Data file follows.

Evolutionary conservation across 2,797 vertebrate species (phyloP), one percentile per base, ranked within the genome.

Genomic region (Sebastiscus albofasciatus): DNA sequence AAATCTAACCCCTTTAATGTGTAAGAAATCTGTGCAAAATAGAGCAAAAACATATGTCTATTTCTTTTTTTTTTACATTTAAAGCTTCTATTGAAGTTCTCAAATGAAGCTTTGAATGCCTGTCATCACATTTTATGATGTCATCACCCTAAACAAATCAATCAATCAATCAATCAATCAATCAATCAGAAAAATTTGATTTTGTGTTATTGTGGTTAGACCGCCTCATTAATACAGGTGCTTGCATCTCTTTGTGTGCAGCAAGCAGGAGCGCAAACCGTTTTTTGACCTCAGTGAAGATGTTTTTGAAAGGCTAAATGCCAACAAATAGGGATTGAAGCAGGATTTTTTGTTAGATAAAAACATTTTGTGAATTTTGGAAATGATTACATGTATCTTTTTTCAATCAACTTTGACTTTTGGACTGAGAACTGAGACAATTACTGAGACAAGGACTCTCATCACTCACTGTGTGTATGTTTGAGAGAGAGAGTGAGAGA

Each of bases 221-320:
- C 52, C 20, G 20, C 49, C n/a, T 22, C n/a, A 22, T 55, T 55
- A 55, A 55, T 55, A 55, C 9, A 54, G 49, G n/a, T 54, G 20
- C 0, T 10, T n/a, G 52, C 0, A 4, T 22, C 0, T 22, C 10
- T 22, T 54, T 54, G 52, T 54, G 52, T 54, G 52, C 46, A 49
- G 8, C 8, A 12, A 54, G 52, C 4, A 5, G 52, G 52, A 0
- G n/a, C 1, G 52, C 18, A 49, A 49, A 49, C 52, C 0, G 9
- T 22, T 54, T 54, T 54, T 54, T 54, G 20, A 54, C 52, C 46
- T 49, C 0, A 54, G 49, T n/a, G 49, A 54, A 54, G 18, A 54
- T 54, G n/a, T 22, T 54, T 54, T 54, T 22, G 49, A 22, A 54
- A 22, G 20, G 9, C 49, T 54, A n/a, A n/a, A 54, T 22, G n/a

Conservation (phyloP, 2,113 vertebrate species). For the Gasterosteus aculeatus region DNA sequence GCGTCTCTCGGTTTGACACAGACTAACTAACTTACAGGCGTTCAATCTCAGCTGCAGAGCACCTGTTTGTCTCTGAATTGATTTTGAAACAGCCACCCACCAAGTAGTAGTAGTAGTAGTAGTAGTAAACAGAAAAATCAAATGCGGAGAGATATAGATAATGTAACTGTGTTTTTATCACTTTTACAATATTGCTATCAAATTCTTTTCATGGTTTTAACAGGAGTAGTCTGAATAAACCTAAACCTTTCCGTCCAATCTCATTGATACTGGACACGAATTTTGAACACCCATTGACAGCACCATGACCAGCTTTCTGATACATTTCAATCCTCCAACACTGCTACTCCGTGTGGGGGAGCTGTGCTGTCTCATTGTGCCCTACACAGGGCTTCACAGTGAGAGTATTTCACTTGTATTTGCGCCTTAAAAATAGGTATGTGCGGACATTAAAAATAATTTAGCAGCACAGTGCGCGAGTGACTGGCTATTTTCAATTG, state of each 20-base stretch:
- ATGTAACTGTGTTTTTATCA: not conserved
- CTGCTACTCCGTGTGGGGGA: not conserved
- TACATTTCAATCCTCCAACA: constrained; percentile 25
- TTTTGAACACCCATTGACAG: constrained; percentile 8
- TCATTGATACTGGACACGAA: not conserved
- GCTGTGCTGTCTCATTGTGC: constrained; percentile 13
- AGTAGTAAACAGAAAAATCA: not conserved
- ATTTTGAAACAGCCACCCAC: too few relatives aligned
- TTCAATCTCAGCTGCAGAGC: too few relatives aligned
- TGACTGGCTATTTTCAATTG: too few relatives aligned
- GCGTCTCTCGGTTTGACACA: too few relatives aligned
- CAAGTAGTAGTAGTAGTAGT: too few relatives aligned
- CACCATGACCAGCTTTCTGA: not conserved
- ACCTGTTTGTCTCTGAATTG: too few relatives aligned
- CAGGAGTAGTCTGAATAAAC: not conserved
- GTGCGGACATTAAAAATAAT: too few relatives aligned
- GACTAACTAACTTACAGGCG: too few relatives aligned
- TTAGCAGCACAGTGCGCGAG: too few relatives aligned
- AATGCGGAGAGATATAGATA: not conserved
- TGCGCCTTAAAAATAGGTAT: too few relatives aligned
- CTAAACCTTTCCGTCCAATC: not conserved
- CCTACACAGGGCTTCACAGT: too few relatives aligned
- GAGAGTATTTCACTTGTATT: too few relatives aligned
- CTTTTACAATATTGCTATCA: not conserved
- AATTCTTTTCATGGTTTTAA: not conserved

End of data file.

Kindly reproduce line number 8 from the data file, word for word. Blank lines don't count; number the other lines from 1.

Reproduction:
- G 8, C 8, A 12, A 54, G 52, C 4, A 5, G 52, G 52, A 0